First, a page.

“It necessarily follows that in my opinion the rule that ignorance or mistake of law is no excuse, which judicial officials have applied for so long in this country in conformity with both English law and the decisions of the South African courts prior to the advent of de Blom’s case supra remains valid. Its strength has hardly been shaken. It is, however, subject to the exception that where the appellant acted upon incorrect advice as to the law, given by a government official who is primarily responsible for the administration of the particular statute to which the matter relates, his ensuing mistake of law is a good defence.” (my emphasis)
Similarly, in S v Zemura 1974 (1) SA 584 (RA), the court stated that;
“When an appellant is given advice on an administrative matter by a responsible public official whose duties include the administration of a particular statute to which the matter relates and where the appellant genuinely believes that the official is sufficiently familiar with the Act his department administers to be competent to give the advice sought, then if the appellant bona fides acts on that advice he should be permitted to set up as an exception to the ignorantia juris rule, the defence of a “claim of right” should that advice prove to be wrong and this notwithstanding the fact that the claim may involve setting up the defence of a mistake of law.” (emphasis added)
The defence has since been codified. Section 236 of the Criminal Law (Codification and Reform) Act Chapter 9:23 provides as follows;
“236. When mistake or ignorance of law a defence
(1)Subject to this Part, if a person –
(a)does or omits to do anything which is an essential element of a crime in terms of any law; and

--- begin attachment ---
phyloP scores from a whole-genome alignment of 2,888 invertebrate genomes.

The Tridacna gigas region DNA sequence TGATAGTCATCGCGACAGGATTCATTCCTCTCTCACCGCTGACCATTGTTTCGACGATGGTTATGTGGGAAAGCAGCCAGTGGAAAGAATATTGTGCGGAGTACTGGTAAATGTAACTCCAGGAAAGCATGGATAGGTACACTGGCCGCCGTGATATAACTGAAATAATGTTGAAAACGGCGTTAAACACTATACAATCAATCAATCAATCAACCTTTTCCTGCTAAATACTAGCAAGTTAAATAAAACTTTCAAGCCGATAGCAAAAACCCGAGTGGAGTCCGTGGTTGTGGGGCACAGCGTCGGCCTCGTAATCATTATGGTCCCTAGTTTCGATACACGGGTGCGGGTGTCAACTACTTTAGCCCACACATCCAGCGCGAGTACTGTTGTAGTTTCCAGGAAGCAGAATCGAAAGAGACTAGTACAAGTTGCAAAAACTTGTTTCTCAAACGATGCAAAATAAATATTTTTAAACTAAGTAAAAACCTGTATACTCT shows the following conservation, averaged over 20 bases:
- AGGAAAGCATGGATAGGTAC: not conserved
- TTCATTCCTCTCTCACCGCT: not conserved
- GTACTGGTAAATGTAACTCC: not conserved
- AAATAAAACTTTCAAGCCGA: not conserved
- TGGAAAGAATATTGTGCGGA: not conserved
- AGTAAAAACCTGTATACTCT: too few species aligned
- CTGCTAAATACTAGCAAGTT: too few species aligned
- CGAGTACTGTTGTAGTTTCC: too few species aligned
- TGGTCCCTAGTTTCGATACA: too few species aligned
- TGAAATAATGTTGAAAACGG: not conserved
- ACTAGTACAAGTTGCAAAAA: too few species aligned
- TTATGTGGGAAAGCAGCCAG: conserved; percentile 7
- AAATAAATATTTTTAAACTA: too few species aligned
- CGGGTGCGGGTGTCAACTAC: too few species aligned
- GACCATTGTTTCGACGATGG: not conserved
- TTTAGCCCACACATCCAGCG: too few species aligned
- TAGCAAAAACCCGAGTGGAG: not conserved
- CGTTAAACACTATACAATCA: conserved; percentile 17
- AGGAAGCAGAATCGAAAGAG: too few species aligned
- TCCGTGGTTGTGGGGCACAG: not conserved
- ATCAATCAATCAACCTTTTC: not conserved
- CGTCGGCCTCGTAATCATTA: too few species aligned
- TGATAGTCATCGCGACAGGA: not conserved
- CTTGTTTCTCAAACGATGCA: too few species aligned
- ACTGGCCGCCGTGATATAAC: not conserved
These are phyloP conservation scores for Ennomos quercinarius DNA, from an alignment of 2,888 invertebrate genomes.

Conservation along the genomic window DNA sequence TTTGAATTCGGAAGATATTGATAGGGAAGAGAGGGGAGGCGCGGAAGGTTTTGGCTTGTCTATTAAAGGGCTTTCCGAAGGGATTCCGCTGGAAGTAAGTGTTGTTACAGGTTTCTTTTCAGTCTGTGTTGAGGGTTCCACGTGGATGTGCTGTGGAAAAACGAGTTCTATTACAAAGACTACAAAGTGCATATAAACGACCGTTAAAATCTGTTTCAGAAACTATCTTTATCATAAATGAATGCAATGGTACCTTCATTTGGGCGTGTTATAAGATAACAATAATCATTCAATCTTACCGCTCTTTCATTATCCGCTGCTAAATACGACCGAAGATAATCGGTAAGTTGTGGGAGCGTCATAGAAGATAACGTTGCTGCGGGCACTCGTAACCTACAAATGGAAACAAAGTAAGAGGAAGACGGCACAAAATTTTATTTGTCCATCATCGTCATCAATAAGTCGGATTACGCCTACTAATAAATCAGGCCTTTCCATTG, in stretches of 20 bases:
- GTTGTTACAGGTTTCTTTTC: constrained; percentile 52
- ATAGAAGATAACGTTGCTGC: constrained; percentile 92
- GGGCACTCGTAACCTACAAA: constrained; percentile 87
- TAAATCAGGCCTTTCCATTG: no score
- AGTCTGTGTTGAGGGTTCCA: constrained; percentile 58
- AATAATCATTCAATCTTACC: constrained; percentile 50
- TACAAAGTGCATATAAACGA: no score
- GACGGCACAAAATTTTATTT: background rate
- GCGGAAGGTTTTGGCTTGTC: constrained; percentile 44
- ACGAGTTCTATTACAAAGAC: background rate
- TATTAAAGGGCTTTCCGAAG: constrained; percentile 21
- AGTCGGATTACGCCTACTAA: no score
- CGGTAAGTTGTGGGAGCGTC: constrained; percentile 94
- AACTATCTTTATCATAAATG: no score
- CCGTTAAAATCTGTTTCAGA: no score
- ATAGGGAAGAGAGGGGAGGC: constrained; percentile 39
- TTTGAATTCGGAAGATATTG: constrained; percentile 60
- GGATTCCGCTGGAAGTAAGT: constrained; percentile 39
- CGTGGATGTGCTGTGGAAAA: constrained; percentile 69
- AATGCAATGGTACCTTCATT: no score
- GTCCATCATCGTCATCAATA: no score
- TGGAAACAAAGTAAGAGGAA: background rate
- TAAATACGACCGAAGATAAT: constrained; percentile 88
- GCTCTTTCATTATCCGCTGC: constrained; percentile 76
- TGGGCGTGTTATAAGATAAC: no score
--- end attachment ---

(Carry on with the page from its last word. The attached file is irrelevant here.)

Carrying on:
(b)when he or she did or omitted to do the thing he or she did not know that his or her conduct was unlawful because he or she was genuinely mistaken or ignorant as to the relevant provisions of the law; the person shall not have a complete defence to a charge of committing that crime unless the person’s mistake or ignorance as to the relevant provisions of the law was directly brought about by advice given to him or her by an administrative officer whom he or she had reason to believe was charged with the administration of the law concerned and was familiar with its contents.
(2)…” (emphasis added)
The synopsis of this section is that;
- The actus reas must be an element of a crime.
- There must be a genuine mistake or ignorance of the relevant provisions of the law.
- The mistake or ignorance must be brought about by advice given by an administrative officer charged with the administration of the law concerned who was familiar with its contents.
In casu, it is undisputed that representatives of the Ministry of Lands and Rural Resettlement, namely the District and Provincial Lands Committees and the Chief Lands Officer himself made representations to the appellant to remain in occupation of the farm. The appellant believed and relied on this advice and stayed put for eleven years. In 2015 these representatives changed their position and decided to bring a criminal charge of unlawful occupation against the appellant.
In his evidence, Romeo Mthimkhulu stated that his day to day duties included land acquisition, resettlement and estates management. It is common cause that this is the same officer who wrote two letters, one in 2007 and another in 2010 recommending the appellant to remain in occupation of the land in question pending the approval of his application for an offer letter by the Ministry of Lands. According to the Chief Lands Officer, these recommendations had the blessing of the relevant district and provisional land committees as confirmed by the following exchange on page 18 of the record of proceedings;
“Q - How else do you know the accused?
A - He used to come to my office in connection with his recommendation for a piece of land by the District Lands Committee
Q - How long was accused recommended to remain on the land in question?
A - It was open until 2014 when the structures that had recommended him withdrew the recommendation.
Q - What does this recommendation really mean?
A - It means the decision of the acquiring authority is being in favour of the person, then he gets an offer letter.
Q - Briefly in summation, you say the land was acquired in 2003, and accused was recommended by the District Lands Committee, until 2014?
A - Yes. The recommendation ceased in 2014. Even the provincial land committee had recommended him.”